Saturday, May 2, 2015

Marie Henriette Brown Dumas (1857-1890)



Marie Henriette Brown was born into bondage circa 1857 in either St. John the Baptist or St. James Parish, Louisiana. Her parents were Adam Brown and Eliza Butler. She and both her parents were listed as mulatto. (This term was more a matter of complexion than the strict dictionary term of having one black parent and one white parent.) There is also some evidence that her paternal grandfather was a white man, the son of a local planter. I am still researching this, but it would explain many DNA matches I have not been able to corroborate. Neighborhood elders describe her as a quiet woman, very tall with long black hair and fair skin. My Dumas family happen to be tall so I found this bit of information right on point.

Marie Henriette in 1870 Census with parents

                Because of her status, much of Henriette’s youth remains a mystery. I am able to find the family in 1870. Her father, Adam Brown, is listed as a Brick Mason. Her mother was a housewife. Marie Henriette, age 13, worked as a “domestic servant”. What surprised me was that she and her parents were literate! It was illegal for slaves to be educated, so I wonder who taught them. Did they have to keep this a secret?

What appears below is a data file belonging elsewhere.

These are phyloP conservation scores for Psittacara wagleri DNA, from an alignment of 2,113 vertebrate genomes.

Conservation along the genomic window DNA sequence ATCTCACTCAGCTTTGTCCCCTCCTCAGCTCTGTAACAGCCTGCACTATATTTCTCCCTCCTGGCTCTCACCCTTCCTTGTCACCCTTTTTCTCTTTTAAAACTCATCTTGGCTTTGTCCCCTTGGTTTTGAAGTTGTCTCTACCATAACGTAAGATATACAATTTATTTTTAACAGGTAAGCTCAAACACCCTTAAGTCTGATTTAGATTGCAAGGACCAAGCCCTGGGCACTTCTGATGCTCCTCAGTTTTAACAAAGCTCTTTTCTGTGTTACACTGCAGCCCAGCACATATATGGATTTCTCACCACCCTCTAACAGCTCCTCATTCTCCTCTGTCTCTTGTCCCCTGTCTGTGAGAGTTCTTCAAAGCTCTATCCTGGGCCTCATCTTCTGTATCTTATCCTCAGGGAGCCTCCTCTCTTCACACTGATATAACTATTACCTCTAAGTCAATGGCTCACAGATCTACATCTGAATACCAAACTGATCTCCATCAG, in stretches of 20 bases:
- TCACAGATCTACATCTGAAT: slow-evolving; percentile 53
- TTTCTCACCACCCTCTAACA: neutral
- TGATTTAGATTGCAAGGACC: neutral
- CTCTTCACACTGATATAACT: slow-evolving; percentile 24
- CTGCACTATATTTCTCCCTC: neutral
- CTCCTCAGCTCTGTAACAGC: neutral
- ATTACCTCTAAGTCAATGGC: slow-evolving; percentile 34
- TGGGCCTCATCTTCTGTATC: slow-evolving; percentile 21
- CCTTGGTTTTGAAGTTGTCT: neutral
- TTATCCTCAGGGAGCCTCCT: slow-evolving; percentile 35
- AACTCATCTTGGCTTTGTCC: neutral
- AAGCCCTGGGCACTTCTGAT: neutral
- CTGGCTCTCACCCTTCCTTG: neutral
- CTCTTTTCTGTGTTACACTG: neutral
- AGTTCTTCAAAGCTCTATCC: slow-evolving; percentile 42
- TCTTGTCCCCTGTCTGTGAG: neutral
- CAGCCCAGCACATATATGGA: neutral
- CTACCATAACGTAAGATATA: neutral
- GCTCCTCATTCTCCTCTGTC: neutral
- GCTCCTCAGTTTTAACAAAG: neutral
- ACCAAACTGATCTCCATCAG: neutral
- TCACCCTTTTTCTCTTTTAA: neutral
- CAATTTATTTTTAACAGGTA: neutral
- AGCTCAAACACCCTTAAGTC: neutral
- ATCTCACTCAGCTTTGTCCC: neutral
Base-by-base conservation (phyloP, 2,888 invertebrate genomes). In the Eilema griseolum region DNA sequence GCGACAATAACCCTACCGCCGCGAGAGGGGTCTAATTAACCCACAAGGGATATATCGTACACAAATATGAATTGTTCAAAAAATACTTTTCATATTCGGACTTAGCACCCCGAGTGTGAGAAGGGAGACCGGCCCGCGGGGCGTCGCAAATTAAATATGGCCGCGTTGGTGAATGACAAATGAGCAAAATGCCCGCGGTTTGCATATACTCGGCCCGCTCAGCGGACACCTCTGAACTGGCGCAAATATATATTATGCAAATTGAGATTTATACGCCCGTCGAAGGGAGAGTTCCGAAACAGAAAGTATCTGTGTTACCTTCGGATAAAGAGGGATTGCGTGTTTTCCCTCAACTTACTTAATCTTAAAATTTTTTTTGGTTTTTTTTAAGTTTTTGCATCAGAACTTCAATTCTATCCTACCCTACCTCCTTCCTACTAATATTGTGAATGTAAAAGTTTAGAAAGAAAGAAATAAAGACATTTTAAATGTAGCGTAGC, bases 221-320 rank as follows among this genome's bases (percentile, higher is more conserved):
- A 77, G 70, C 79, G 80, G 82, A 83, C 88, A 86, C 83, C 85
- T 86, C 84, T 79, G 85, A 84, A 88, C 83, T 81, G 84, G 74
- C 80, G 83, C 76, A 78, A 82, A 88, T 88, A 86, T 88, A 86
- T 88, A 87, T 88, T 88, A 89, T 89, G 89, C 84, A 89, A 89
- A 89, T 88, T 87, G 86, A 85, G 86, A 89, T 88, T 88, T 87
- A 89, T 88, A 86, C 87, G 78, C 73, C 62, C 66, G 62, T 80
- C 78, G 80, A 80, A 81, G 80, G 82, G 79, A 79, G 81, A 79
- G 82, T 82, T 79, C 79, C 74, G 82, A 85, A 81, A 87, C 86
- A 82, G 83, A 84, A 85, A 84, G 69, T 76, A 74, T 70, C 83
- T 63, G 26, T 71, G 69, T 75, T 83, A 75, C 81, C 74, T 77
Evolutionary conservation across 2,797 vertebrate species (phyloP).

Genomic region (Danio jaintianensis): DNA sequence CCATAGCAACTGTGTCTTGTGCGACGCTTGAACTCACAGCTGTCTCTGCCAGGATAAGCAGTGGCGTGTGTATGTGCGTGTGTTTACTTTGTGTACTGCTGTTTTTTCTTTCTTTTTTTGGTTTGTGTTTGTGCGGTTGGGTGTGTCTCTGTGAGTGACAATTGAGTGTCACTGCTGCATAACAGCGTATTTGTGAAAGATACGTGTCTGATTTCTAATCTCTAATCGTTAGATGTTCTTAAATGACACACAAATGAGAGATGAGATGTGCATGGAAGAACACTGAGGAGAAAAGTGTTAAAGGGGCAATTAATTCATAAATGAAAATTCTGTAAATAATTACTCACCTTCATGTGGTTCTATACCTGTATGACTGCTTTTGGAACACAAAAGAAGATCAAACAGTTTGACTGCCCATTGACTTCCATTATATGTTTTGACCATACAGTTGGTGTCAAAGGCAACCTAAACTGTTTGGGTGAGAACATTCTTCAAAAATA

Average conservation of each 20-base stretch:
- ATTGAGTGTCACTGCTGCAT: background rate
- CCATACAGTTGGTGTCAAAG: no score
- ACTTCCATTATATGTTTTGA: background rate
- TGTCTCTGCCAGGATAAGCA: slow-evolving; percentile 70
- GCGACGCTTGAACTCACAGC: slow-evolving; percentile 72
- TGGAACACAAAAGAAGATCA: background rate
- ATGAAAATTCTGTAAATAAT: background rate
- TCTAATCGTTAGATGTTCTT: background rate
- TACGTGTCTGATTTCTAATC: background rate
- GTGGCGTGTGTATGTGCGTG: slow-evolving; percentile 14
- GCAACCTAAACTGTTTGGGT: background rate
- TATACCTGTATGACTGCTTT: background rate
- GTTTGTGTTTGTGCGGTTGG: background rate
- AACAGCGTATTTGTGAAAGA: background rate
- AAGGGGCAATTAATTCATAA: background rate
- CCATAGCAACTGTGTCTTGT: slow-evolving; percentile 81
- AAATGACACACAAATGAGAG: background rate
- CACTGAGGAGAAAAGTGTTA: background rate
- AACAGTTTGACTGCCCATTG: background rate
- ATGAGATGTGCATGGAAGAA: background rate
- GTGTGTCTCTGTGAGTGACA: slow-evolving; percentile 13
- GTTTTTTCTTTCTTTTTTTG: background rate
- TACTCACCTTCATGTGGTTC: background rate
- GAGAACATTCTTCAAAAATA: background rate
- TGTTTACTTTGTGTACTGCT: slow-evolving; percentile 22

On 9 May 1878 Marie Henriette Brown married Pierre (Numa) Dumas at Our Lady of Peace Catholic Church in Vacherie, Louisiana. After marriage, she became a housewife and mother.



Henriette Brown and Pierre Dumas had seven children:

Pierre Jr. (1879-1946)
Joseph Adam (1880-?)
Marie Anastasia “Zene” (1882-1969)
Leopold (1884-1966)
Marie Noelie (1886-1923)
Jean Orderille (1889-1951)
Roselius (1890-1920)



On 20 Nov 1890, Henriette would pass away prematurely at the approximate age of 33. She was buried the following day at Our Lady of Peace Catholic Church. The cause of her death remains unknown. After her untimely death, her husband, Pierre would pass away within the next ten years. Their young children would be split between their daughter Anastasia (who raised Orderille and Roselius in Vacherie) and Pierre’s sister Eliza “Lise” Dumas Jefferson (who raised my great-grandfather Leopold and his baby sister Noelie in Wallace). The eldest two children were of age by this time and on their own. To this day, there is a set of Dumases in the neighboring towns. 

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